Agriculture In-Fighting: Why Can't We All Just Get Along?

Here’s what I’ve been stewing about for the past few weeks. Why is it that organic farmers or producer organizations (and random celebrities, but that’s another post) vilify conventional agriculture? Ever notice that conventional-management farmers don’t do the same? Case in point: I’m sure by now you’ve heard or read about the completely de-bunked GMO/lab rat study. This study is one speaker’s topic at an upcoming organic conference to be held in Saskatoon next month. According to the agenda, a researcher is going to stand up and point to a (hopelessly flawed) study and say that conventional producers are poisoning waterways and causing cancer.

That’s one very serious accusation. Does it matter that the study holds no scientific merit? Apparently not.

To turn it around, though, do conventional farmers host speakers attacking organic agriculture? And don’t tell me there aren’t practices in organic production that stray from “beneficial management practices” — tillage is just one topic, off the top of my head, that some would argue is less than ideal.

I recognize that conventional agriculture is the “norm” and organic production is the niche here, but why can’t farmers and farm groups respect that there are different ways to produce food? Why the need to attack conventional practices? Why is anything deemed “organic” insulated from criticism?

The sticking point for me is this: farmers, regardless of management system or geography, have far more in common than they have differences. What’s more, producing high quality, safe food in a profitable way is the goal of both conventional and organic agriculture. The very real threats of urbanization, trade barriers, high land prices and an aging peer group, to name just a few, are a large enough challenge, thank you very much, for the industry to tackle. Why add in-fighting and finger pointing to the mix?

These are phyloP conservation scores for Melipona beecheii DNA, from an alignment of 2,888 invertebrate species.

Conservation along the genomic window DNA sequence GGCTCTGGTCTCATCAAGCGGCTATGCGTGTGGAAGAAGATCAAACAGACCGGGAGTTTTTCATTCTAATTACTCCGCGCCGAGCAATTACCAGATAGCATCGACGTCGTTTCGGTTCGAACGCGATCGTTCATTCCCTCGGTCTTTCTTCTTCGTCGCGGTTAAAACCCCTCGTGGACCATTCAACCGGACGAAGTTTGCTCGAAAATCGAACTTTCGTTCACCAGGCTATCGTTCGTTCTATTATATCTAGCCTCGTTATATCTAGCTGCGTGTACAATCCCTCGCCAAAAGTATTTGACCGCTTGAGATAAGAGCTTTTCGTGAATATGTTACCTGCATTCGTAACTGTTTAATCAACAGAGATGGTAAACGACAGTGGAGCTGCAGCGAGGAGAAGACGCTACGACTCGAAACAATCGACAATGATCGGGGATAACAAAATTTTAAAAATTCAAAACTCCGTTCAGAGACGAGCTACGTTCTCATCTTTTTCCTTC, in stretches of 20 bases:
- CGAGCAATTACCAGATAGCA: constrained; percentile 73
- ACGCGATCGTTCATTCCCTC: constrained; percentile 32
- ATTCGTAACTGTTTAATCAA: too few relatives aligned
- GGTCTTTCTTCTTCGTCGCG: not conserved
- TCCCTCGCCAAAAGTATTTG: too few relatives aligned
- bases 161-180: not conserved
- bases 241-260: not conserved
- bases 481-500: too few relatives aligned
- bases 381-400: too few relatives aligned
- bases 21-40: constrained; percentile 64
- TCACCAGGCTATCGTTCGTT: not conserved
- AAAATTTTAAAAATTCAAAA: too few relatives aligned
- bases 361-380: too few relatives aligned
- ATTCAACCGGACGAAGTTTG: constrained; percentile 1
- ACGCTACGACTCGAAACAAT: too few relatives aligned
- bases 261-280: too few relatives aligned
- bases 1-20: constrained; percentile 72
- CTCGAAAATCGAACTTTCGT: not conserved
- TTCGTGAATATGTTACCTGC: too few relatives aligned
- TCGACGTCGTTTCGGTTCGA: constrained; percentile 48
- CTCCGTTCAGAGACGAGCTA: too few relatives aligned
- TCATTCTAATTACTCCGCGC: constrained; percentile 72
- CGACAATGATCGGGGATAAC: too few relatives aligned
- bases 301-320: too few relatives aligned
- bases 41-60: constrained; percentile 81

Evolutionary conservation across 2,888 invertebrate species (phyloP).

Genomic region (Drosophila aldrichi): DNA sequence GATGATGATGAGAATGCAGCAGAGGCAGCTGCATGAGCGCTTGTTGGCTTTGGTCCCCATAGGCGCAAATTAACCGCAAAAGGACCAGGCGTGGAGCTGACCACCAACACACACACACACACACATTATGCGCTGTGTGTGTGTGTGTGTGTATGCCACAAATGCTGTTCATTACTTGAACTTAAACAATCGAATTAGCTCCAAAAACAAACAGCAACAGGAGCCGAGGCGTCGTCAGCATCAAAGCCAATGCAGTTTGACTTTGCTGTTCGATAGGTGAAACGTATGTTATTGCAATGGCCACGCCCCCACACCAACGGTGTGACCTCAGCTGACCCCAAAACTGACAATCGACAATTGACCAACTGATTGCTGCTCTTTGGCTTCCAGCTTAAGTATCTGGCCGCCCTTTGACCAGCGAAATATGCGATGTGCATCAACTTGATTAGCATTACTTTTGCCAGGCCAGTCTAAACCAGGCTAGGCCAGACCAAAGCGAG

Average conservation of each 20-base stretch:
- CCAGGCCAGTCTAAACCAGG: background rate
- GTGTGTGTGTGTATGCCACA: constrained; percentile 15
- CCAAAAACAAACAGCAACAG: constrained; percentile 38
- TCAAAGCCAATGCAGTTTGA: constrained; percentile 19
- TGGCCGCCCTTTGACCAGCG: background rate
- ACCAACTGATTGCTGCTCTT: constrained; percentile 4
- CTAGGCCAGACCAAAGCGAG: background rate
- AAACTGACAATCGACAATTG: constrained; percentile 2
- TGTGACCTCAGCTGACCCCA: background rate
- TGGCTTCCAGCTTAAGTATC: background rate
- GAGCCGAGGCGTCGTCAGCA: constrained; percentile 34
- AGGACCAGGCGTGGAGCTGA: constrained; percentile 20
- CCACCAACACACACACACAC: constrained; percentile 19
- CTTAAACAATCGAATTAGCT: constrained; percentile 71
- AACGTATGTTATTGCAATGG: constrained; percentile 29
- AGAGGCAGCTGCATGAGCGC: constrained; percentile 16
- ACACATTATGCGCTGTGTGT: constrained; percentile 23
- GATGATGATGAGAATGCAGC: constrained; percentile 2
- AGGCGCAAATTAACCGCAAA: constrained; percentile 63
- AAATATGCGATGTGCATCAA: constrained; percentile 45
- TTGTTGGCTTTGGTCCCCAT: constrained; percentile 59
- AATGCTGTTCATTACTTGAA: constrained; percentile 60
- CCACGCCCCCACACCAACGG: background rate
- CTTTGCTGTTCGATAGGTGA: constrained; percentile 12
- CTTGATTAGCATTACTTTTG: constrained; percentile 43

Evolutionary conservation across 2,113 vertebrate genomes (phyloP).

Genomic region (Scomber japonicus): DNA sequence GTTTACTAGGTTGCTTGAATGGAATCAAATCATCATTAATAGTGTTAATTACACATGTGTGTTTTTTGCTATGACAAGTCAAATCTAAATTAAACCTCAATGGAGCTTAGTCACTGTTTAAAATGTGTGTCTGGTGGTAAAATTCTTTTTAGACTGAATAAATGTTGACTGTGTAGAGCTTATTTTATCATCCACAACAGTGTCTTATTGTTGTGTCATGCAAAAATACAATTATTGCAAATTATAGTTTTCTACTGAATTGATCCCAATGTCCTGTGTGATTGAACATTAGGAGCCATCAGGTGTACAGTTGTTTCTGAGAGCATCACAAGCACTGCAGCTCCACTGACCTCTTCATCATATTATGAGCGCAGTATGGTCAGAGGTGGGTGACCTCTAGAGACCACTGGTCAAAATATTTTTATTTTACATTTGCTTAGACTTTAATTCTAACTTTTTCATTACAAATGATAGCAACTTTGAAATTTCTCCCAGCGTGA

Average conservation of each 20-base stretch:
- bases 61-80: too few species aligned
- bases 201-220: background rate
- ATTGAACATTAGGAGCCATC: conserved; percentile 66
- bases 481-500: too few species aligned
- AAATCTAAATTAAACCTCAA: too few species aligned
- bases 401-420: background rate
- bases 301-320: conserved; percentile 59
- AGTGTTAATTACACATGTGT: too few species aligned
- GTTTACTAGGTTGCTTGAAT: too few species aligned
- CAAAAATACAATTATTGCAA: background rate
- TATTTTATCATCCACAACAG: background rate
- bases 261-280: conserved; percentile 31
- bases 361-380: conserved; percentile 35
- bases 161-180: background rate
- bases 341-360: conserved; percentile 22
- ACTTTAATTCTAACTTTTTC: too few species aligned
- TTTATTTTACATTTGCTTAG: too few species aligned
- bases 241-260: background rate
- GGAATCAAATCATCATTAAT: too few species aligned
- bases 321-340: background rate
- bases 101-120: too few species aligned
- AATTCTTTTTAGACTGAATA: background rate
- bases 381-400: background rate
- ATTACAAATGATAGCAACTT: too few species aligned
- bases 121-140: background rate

I, for one, am supportive of a vibrant organic industry. I also think supporting local farmers is a great idea. Grass-fed beef is tasty and so is grain-fed beef. I buy my non-organic produce with no fear for my family’s health. I’m happy to have the choice between organic and not, local or imported, and I’m pleased that some farmers are making a good living serving niche markets or, for that matter, non-niche markets. Why is all of this so hard for some to accept?

Let’s stop trying to one-up and out-do each other and, instead, recognize there is more than one way to produce a crop or cow or egg or turkey. And then let’s all work together to share the story of where food comes from, no matter which path it took.

7 thoughts on “Agriculture In-Fighting: Why Can’t We All Just Get Along?

  1. In principal I like your blog topic, however I
    do question some of your points. If you have never heard a conventional farmer criticize,
    or attack an organic farmer, I think you’re living in the shadows. I hear it
    almost daily dealing with both organic and conventional farmers. Former colleagues
    of mine used to refer to all organic farmers as “profit whores”. They
    argue their insecticide bills are higher because the organic farmed doesn’t
    spray so they end up having to spray more. There is constant criticism from
    both sides and it is totally unfair to say otherwise. However, as you state the
    real issue isn’t who can top the other by why we aren’t working together
    instead of against each other. There is more than one way to do things, lets
    embrace it and support agriculture. More people need to embrace this.

  2. How does a farmer get along with some one that makes the claim your product is harmful because you use certain inputs in production. Inputs they assert cause consumers harm? In spite of the fact there is no proof these inputs cause harm, they just make that claim. They lie, as you point out. Vilifying conventional agriculture is their marketing plan. They create fear and worry and sell to it.

    So how do you propose the conventional farmers get along with that? Just turn the other cheek? Silence is widely recognized as an admission of guilt so these claims must be responded to. Conventional agriculture is not guilty of anything. All one can do is state the facts that your product is safe and healthy. Facts that are based in science; not bold assertions made to achieve an end.